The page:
[Ann Arbor, Michigan, 14 August 2021] After nearly seventy years of training and teaching Taekwondo, Hwa Chong, the Kwan Jang Nim of Kangdukwon Taekwondo, continues to urge Taekwondo students of all ages and levels to grow and evolve both as martial artists and as human beings. Taekwondo training and principles, he says, should be understood and applied at all levels and all periods of our lives, otherwise we fail to live up to our full potential as human beings.“We must evolve as individuals and as a federation also. Who can show the way for going forwards?”, he asked a small gathering of senior students from Kangdukwon’s first decades in America.

“We must break out of our shells and evolve” —Hwa Chong

"We must break out of our shells and evolve," says Kangdukwon Grand Master Hwa Chong
“We must break out of our shells and evolve,” Kangdukwon Grand Master Hwa Chong tells us.

Grand Master Hwa Chong was attending a gathering of his senior students in Ann Arbor, Michigan. Among the chief topics of discussion was the future of the World Kangdukwon Federation with the full retirement of Grand Master Chong.

“I am now 82. So I am not sure how much longer I can carry on. You need to make these decisions for yourselves. I am now like the figurehead on a ship, there only for show,” he said to a gathering of senior Taekwondo students and officers from the 1960’s, 70’s and 80’s.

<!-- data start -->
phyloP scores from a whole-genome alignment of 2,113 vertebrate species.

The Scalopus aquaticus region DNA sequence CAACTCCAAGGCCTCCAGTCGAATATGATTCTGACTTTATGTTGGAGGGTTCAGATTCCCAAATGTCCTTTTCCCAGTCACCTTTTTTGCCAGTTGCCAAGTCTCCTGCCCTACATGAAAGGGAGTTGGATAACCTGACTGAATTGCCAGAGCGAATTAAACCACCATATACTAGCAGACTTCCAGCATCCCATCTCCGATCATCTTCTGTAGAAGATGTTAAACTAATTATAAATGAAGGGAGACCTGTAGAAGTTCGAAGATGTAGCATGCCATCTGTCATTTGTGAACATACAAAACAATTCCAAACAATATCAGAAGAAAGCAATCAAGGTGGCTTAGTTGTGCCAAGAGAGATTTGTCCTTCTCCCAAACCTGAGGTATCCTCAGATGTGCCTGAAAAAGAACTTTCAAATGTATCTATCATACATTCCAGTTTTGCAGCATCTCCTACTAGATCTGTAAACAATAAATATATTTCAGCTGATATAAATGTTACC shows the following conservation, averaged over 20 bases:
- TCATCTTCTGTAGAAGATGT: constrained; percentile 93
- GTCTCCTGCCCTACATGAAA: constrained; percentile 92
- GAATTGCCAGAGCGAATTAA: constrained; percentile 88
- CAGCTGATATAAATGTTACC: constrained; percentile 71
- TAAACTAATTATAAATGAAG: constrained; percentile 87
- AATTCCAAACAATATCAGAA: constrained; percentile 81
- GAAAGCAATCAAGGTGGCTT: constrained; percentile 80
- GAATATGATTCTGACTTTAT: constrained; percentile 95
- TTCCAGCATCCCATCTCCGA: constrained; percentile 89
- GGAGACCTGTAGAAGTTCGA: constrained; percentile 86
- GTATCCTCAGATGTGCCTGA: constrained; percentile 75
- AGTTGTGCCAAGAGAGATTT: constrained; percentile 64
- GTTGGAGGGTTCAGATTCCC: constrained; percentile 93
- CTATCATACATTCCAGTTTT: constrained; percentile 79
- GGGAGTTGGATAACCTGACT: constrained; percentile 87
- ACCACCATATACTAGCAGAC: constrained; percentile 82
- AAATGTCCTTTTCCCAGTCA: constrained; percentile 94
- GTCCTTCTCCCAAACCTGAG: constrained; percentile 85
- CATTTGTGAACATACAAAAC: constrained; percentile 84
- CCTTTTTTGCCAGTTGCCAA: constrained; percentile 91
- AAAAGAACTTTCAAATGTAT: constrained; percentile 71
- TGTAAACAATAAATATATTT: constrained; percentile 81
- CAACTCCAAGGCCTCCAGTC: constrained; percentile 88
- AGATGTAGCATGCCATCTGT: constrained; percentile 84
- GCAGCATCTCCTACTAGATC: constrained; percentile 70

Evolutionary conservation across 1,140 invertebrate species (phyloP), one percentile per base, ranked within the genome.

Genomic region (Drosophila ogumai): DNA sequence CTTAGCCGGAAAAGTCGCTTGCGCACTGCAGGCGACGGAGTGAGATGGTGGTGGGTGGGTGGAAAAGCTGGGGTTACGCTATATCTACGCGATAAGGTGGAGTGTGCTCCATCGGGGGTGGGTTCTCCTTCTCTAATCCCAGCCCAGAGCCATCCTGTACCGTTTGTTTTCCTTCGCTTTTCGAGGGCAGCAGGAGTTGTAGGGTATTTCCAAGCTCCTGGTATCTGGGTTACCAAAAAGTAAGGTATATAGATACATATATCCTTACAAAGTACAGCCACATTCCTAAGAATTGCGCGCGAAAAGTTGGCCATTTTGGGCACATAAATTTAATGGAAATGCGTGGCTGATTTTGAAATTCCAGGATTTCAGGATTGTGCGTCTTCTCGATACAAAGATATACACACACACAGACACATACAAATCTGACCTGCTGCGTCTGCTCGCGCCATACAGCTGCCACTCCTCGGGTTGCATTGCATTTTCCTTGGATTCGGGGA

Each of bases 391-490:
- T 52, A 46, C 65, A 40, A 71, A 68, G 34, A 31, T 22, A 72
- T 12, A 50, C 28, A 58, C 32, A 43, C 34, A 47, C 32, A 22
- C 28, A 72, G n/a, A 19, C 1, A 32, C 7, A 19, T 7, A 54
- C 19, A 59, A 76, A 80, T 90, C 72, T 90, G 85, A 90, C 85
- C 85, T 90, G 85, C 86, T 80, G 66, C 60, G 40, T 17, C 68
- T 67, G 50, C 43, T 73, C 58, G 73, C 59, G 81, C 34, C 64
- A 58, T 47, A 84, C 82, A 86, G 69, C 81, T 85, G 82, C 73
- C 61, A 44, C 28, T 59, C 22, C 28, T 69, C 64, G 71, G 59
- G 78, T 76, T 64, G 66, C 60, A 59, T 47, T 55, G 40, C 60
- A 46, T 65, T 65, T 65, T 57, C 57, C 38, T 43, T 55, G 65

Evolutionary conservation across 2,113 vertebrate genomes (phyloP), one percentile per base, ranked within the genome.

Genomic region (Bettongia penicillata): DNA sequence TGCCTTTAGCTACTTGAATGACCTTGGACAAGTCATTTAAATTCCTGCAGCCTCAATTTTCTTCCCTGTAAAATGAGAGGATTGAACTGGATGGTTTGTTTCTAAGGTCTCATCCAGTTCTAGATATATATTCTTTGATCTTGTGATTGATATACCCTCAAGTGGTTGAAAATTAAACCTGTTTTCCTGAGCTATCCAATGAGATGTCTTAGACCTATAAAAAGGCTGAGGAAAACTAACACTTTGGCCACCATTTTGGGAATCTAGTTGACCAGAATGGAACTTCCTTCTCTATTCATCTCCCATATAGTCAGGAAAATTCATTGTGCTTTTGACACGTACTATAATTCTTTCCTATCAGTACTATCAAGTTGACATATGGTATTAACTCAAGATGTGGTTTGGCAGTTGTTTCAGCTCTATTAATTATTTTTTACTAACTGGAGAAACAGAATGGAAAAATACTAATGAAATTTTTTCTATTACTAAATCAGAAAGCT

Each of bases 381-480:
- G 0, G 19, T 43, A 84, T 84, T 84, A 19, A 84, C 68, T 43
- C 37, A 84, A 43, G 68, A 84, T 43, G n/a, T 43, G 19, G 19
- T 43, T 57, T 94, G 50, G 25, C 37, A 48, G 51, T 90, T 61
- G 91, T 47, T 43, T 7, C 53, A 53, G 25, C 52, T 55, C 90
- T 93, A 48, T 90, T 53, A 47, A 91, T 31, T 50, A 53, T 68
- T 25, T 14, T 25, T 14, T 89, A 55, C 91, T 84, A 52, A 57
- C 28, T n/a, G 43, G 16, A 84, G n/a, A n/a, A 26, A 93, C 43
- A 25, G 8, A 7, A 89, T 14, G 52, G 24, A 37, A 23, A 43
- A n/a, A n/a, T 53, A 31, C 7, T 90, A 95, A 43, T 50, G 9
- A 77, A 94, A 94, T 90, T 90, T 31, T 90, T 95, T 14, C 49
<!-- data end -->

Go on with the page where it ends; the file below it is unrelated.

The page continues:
Addressing the issue of WKF leadership succession indirectly, he praised Chung Ju Yung, who rose from poverty to build Hyundai, one of Korea’s and the world’s most successful business empires. He urged Kangdukwon students and teachers to study the book Made in Korea: Chung Ju Jung and the Rise of Hyundai.

Made in Korea: Chung Ju Jung and the Rise of Hyundai

“In the future, Kangdukwon leaders should be like Chung Ju Yung,” who, he said, embodied all the qualities valued in Kangdukwon: discipline, determination, courage and a willingness to accept risks in the service of his corporate family and the Korean nation.

Taekwondo, he said, was born in the crucible of the Korean War (1950-53), when Communist forces pushed free South Koreans until they had their backs to the sea. They could have accepted the inevitable and fled, but they fought back tenaciously under extremely tough circumstances and saved the nation. That is what is called the Spiritus Invictus, the unconquerable spirit of Korea and Taekwondo, he said.

Korea’s per capita income was only US$67 in 1953. Today it is over $34,000. Because of the spirit and hard work of Chung Ju Yung and other hard-working Koreans like him, today Korea is among the world’s most developed economies. 

“In the future, we should develop and master not martial skills, but business skills. We should work together to conquer markets instead of territories.”